Business Round-Up: Runaway success across the world for Danish mobile game company

Another sound year for Vestas, but overall a 3.7 percent decrease for Denmark’s GDP

February 26th, 2021 2:50 pm| by Ben Hamilton
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Business at Umami Games, a company started by three Danish mobile game enthusiasts in 2019, is booming.

Some 2.5 million downloads of its mobile game ‘ABC Runner’ in just one month has seen it soar into the top three of Apple’s chart for the most downloaded mobile games in the US, where it has remained for the last four weeks.

Free games
The trio of Riley Andersen, Mads Nørgaard Anthony and Lars Zilmer have overseen the launch of 30 mobile games in two years.

Most, like ‘ABC Runner’, are free to download.

Most revenue from ads
The company, which is based in Vesterbro, recently raised 3.6 million kroner in an investment round.

It makes most of its revenue from ads exposed to users of the games.


GDP fall in 2020 was worst since financial crisis
Denmark’s GDP fell by 3.7 percent in 2020, according to Danmarks Statistik. It represents the biggest fall since 2009, the worst year of the financial crisis, when the GDP shrank by 4.9 percent, and it is the second worst year since the end of World War II. However, it is a long way off the 10 percent dip predicted by Nationalbanken during the first wave of the coronavirus last spring, and optimists point to a slight rise of 0.6 percent over the fourth quarter as proof the economy will bounce back when it has the chance. Most other countries in Europe have fared far worse

Price of mink soars following cull
The price of mink in Denmark has risen by 79 percent, according to Copenhagen Fur’s first auction of the year. The average price of a hide was 284 kroner, while the best quality hides attracted prices of around 600 kroner each. In total, two million skins were sold in the first auction since 17 million mink were culled in November.

Denmark ranks well for soft power
Soft power is a nation’s ability to influence preferences and behaviours (of states, corporations, the public etc) through attraction or persuasion rather than coercion, and Denmark has ranked 15th in Brand Finance’s Global Soft Power Index 2021. Germany topped the list, replacing the US, which fell to sixth. Completing the top ten are Japan, the UK, Canada, Switzerland, France, China, Sweden and Australia. Additionally, Denmark ranked number nine for the way it dealt with the coronavirus, ninth for ease of doing business, sixth for political stability, and 15th for international relations.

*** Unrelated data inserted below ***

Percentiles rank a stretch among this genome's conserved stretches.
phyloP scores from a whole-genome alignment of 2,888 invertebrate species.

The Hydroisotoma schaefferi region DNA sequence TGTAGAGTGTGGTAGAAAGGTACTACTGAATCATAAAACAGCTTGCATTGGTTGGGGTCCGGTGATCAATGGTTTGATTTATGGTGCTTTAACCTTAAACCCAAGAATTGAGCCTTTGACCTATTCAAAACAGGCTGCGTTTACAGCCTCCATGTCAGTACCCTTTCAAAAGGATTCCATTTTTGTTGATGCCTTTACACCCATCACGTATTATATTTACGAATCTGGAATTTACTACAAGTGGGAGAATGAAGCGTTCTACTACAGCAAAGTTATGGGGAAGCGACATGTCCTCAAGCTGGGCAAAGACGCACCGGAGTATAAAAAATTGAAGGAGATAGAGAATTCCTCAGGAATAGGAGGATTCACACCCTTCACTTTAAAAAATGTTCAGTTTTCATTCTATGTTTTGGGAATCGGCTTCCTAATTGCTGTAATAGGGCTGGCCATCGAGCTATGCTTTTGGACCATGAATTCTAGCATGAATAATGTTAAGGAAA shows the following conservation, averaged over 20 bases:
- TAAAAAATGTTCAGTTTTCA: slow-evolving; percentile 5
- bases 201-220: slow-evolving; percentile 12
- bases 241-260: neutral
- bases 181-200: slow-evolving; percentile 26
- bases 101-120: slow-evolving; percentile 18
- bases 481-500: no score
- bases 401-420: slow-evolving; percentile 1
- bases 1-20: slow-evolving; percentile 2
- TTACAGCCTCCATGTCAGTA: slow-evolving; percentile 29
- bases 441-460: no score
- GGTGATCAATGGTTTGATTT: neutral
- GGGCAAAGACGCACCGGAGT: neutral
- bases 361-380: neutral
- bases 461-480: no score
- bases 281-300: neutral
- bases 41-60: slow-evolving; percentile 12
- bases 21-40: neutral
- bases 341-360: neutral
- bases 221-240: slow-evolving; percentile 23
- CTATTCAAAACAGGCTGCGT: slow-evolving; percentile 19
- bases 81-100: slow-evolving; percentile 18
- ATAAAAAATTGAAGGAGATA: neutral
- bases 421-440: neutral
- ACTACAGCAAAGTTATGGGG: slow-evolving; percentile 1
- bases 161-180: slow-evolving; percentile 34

Rise in profits for Vestas as turbines continue to increase in size
Vestas has confirmed a 10 percent rise in profits for 2020 – up 71 million euros to 771 million. Revenue increased by 22 percent to 14.8 billion kroner. The confirmation coincided with news that the Danish company is developing a new giant V236-15.0 MW turbine that will be able to generate roughly 80 gigawatt hours per year – enough to power approximately 20,000 European households, whilst saving over 38,000 metric tonnes of CO2. The turbine could be ready by 2024. Meanwhile, rivals GE and
Siemens Gamesa are developing similarly-sized turbines. The average turbine in 2019 was 8.2 MW.

Prinoth adds Denmark-based Wirtgen to its distributor list
Prinoth has added Wirtgen as a distributor of its Panther vehicles in Denmark. Wirtgen, which has been distributing Prinoth’s line of vegetation management solutions for more than 15 years, is headquartered in Fredericia. Off-road tracked machines are ideally suited to the terrain of Denmark.

Another Wyndham Hotels & Resorts complex planned for Nordhavn
Wyndham Hotels & Resorts has confirmed plans to open a 444-room complex in Nordhavn. Embodying architecture inspired by the city’s historical warehouses, facilities will include a rooftop fitness centre. The
Comwell Copenhagen Portside Dolce is part of the Dolce by Wyndham brand, and it follows in the footsteps of the 240-room Comwell Aarhus Dolce by Wyndham, which opened close to the harbour in September 2019.

Danish company among bidders for major Taiwan wind project expansion
A Danish company is among those chasing a major contract to expand the Hai Long offshore wind project in Taiwan, reports Upstream. The winners of the tender will be charged with installing an extra 1,044 GW of capacity at a site that currently has just 35 GW. The Hai Long project is owned by Northland Power (60 percent) and Yushan Energy and Mitsui (20 each).

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